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Instructor Class Description

Time Schedule:

Karrin Klotz
BISLEP 397
Bothell Campus

Topics in Law, Economics, and Public Policy

Examines a topic, theme, or problem at the intersection of law, economics, and public policy.

Class description

We will examine and discuss the historical bases for the original concept of international law, and the economic, political, ethical and sociological reasons international laws have been established and expanded since that time. Specific topics explored will be international trade, environmental, employment, and intellectual property laws.

Student learning goals

To understand the historical, economic, political, ethical and sociological roots of international law.

To understand the types of international laws.

To understand the jurisdictional aspects of international law and how best to deal with them in an Internet-based environment as well as a brick-and-mortar environment.

To understand the specific laws that pertain to the various aspects of doing business or having any presence in another nation.

To understand current issues on international relations and how they may impact laws in the future

To understand U.S. laws that have an extra-territorial reach into other nations and how this impacts U.S. business practices.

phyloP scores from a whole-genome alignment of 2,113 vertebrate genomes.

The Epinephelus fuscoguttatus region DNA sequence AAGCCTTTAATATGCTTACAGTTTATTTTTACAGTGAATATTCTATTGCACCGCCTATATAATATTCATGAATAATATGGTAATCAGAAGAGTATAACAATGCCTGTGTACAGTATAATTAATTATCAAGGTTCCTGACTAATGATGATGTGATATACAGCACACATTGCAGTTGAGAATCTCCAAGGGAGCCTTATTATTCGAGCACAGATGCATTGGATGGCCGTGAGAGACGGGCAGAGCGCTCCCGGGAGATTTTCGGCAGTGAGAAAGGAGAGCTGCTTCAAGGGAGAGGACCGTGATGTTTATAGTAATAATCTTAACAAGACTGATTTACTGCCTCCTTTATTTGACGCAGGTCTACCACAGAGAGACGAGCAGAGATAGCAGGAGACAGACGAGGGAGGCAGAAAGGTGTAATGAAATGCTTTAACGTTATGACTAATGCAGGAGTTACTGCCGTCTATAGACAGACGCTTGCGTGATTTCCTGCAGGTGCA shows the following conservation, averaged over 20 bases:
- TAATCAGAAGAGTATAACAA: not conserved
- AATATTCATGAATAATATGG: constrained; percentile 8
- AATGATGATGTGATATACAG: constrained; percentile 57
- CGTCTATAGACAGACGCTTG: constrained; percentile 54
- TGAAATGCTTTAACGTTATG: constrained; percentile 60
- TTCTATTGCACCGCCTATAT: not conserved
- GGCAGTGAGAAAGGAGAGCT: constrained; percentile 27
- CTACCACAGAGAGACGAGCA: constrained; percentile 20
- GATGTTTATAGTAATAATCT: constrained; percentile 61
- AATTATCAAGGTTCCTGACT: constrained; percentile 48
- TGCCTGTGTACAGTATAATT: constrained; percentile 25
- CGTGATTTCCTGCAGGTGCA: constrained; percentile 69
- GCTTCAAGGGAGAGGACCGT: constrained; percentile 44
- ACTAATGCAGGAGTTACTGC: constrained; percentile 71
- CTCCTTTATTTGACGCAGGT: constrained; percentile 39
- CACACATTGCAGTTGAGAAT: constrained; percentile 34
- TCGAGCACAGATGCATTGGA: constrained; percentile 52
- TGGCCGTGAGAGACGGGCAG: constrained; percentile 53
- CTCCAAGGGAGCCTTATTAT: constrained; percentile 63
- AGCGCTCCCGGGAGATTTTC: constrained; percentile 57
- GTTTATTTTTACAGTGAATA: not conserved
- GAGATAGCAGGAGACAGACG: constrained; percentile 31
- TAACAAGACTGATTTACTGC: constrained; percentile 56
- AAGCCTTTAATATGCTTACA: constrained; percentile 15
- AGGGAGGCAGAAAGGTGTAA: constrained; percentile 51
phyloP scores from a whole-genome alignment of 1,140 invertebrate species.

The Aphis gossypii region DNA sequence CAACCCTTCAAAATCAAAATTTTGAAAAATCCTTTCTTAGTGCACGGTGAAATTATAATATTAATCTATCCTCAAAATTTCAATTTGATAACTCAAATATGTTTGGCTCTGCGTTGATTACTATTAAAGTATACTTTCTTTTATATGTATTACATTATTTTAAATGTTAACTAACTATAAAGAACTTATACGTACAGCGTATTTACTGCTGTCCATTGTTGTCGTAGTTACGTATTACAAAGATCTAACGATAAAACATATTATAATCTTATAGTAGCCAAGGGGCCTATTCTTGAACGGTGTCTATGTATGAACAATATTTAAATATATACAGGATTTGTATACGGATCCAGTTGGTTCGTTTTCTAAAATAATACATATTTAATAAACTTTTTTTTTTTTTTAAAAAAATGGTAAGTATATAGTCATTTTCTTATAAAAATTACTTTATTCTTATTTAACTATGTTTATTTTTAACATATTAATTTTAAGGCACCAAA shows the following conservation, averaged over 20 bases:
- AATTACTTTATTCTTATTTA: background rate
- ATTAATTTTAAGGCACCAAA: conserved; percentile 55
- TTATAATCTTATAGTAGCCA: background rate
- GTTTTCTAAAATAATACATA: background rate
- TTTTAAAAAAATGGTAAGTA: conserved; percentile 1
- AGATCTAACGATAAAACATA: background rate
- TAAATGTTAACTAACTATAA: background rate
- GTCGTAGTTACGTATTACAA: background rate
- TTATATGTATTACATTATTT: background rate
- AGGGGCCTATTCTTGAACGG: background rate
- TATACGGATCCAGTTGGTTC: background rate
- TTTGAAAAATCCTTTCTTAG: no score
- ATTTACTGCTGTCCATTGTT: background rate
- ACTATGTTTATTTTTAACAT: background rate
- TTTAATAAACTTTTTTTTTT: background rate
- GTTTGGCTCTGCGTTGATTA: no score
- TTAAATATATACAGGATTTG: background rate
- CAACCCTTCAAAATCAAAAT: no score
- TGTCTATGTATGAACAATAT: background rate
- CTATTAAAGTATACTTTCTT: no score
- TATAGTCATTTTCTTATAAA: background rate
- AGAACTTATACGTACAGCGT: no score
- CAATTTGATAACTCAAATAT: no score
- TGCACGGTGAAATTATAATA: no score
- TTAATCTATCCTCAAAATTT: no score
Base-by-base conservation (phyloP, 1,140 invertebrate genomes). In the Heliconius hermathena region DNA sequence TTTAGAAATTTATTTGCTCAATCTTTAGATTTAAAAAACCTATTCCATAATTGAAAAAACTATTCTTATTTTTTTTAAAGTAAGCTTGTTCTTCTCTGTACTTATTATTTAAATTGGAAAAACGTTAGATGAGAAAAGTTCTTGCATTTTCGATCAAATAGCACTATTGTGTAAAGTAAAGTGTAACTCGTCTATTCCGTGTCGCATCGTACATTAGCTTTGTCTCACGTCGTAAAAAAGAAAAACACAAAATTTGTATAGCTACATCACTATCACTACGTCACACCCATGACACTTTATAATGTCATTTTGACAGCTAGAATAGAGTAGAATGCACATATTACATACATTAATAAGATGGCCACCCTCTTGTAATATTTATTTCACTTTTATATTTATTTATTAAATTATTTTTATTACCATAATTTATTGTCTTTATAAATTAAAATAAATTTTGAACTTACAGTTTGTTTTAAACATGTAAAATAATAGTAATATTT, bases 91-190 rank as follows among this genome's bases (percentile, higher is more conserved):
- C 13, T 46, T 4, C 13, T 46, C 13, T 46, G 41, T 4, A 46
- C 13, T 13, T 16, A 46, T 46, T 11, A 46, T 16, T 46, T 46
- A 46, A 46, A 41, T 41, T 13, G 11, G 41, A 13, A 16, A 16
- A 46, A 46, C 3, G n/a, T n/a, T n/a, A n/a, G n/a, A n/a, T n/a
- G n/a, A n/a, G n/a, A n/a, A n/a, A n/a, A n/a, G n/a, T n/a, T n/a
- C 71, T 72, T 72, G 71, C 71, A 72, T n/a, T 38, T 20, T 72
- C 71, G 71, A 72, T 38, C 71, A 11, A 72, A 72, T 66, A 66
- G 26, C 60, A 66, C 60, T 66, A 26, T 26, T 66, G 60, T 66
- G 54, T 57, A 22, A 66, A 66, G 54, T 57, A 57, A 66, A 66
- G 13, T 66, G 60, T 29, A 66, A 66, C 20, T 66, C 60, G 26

General method of instruction

A combination of lectures, discussions, exercises (some will be in-class group exercises, and others will be individual take-home exercises), guest speakers, films, and an in-class team presentation.

Recommended preparation

An interest in the general topic and an appreciation for its complexity in the current world,which requires a global perspective on all activities in which a company or person may engage.

Class assignments and grading

Exercises, consisting of the application of general principles and concepts to hypothetical situations. An in-class midterm consisting of multiple-choice and short essay questions. A take-home final which will be cumulative and consist of essay questions. An in-class group presentation on a current hot topic issue in the international legal arena.

Each of the above items will be weighted by points, and the final grade will be based on the total number of points in all assigned categories.


The information above is intended to be helpful in choosing courses. Because the instructor may further develop his/her plans for this course, its characteristics are subject to change without notice. In most cases, the official course syllabus will be distributed on the first day of class.
Last Update by Karrin Klotz
Date: 02/13/2014